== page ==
From Biglerville to Frederick, from Taneytown to Hancock I've sampled pizzas offered in many of the shops that have come and gone (gone as far as I'm concerned) during the last 45 years. Some I continue to patronize, such as No Anchovies in Taneytown, and others I've happily not darkened their doorways twice. (Continuing the sadness theme, several excellent pizza shops have closed, Snugs in Frederick and The Red Door in Thurmont. Both made some of the finest subs I've eaten as well!) Of those shops I tend to patronize, I still try to discover the secrets of what draws me back to them. Sometimes it's the tomato sauce, sometimes the cheese, often it's the owner and the hired help. But it's never because they share hints of their dough recipes, other than Tim at No Anchovies. He buys his dough from a dough company in Baltimore, if he's telling me the truth, which I'd not blame him for if he weren't.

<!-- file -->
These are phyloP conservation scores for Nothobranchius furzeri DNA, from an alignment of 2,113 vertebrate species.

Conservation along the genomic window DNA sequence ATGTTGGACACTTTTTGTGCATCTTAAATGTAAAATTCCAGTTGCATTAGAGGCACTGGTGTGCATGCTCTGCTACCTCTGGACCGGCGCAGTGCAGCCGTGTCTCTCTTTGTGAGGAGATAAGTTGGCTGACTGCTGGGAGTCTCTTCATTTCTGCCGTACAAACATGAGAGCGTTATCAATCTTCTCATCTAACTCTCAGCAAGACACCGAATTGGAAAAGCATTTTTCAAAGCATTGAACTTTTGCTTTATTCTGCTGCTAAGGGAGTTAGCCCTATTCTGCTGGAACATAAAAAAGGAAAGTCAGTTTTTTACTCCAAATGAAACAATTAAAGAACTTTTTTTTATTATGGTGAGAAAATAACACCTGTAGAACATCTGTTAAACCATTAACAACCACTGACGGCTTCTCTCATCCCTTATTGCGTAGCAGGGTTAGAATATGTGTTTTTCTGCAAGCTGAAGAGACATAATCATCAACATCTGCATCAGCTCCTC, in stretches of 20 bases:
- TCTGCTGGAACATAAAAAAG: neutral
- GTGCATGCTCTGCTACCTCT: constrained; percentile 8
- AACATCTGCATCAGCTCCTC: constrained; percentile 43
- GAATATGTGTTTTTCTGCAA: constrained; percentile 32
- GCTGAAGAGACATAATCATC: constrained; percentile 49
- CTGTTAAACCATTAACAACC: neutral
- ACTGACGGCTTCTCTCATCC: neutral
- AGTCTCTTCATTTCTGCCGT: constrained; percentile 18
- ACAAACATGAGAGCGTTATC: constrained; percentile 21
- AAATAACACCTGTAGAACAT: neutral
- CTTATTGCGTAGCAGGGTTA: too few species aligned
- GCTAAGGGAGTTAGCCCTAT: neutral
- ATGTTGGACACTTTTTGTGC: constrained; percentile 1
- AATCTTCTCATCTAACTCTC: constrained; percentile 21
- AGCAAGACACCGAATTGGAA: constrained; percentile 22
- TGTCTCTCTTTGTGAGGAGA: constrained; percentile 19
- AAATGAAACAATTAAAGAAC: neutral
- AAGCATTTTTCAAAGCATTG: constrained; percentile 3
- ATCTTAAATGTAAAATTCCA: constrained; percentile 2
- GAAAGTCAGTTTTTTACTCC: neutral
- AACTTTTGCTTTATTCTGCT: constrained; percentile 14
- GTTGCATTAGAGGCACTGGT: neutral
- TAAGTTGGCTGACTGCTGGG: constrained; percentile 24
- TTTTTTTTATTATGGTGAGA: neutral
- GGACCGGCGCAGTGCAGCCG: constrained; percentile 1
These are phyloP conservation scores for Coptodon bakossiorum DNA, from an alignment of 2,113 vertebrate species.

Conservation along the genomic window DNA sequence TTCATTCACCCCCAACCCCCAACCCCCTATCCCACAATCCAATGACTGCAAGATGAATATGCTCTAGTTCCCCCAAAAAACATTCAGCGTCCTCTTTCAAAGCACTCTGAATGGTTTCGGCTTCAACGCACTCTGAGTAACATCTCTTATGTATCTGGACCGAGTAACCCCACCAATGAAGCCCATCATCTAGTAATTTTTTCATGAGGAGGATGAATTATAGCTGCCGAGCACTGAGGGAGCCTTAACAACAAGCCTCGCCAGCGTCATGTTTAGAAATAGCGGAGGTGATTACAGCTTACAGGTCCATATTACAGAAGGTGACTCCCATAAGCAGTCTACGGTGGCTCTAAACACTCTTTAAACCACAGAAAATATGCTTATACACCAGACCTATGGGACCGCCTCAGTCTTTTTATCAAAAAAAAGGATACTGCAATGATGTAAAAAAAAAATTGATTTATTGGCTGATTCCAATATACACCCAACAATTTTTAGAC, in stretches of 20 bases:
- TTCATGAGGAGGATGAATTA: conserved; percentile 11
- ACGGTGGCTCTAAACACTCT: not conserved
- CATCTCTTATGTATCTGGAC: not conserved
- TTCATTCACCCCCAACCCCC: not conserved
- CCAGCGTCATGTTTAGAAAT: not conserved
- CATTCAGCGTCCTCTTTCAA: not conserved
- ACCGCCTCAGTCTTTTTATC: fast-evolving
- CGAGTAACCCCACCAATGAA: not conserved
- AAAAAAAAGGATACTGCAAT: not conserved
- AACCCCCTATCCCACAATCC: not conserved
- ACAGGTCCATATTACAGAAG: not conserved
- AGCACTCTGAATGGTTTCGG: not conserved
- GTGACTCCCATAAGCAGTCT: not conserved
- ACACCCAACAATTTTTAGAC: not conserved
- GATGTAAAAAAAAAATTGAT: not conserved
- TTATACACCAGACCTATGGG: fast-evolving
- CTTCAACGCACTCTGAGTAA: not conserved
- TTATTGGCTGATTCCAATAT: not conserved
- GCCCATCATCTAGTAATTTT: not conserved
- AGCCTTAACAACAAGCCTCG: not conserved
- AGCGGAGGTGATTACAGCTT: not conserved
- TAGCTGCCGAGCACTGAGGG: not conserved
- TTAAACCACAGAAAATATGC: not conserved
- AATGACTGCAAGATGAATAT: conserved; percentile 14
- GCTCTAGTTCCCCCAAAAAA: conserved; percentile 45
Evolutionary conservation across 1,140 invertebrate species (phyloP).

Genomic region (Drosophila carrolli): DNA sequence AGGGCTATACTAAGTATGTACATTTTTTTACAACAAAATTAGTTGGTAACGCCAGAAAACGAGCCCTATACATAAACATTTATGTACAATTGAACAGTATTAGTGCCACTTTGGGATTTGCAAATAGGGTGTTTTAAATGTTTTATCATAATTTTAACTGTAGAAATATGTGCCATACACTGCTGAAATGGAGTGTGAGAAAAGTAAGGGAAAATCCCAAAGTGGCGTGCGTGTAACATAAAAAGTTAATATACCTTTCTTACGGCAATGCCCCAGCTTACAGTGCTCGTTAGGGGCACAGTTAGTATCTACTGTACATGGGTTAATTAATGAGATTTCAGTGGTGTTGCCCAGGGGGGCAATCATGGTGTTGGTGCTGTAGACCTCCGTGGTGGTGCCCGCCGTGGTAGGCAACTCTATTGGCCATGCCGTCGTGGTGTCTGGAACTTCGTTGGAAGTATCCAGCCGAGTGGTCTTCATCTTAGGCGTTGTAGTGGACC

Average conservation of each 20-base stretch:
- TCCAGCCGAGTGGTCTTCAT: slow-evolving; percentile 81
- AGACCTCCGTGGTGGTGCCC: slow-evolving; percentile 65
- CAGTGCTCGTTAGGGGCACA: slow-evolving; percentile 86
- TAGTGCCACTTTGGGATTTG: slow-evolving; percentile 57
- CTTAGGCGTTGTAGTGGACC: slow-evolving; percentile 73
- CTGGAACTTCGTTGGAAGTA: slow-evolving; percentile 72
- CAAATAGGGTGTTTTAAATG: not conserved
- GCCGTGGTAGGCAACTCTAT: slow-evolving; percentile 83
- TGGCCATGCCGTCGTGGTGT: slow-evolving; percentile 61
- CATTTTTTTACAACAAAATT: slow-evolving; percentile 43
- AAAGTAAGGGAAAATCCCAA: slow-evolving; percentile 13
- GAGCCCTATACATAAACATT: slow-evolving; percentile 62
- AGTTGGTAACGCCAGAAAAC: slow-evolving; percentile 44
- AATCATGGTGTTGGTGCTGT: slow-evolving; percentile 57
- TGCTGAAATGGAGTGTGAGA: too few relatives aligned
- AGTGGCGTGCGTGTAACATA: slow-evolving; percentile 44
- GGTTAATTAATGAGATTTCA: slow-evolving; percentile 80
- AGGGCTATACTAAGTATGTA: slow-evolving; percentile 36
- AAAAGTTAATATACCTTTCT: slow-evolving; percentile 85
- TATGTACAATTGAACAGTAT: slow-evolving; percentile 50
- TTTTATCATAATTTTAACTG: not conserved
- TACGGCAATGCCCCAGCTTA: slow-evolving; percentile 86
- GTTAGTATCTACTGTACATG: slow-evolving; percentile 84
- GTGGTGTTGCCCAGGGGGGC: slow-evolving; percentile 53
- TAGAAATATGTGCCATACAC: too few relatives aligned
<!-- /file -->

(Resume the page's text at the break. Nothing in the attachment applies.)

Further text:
Lately I've been studying Giuseppe's pizzas. Giuseppe owns Pizza Leone, a few miles west of town out on the Waynesboro Pike. I almost didn't try Pizza Leone because one of DW's clan said the food wasn't very good. Fortunately, I remembered DW's people tend to be even more limited in their tastes than I am and one of my own clan (she works in one of the area's restaurants) said Pizza Leone wasn't bad. So I ordered a pizza. Well, I've ordered several.

Does Pizza Leone make the best pizza I've ever had? Nope. It is a pizza I've grown into however. Or perhaps I've grown enough to appreciate the pizza? What Giuseppi offers is a pizza new to me. Which provides me yet another clue as to the perfect pizza. In this case the clue is Giuseppe himself.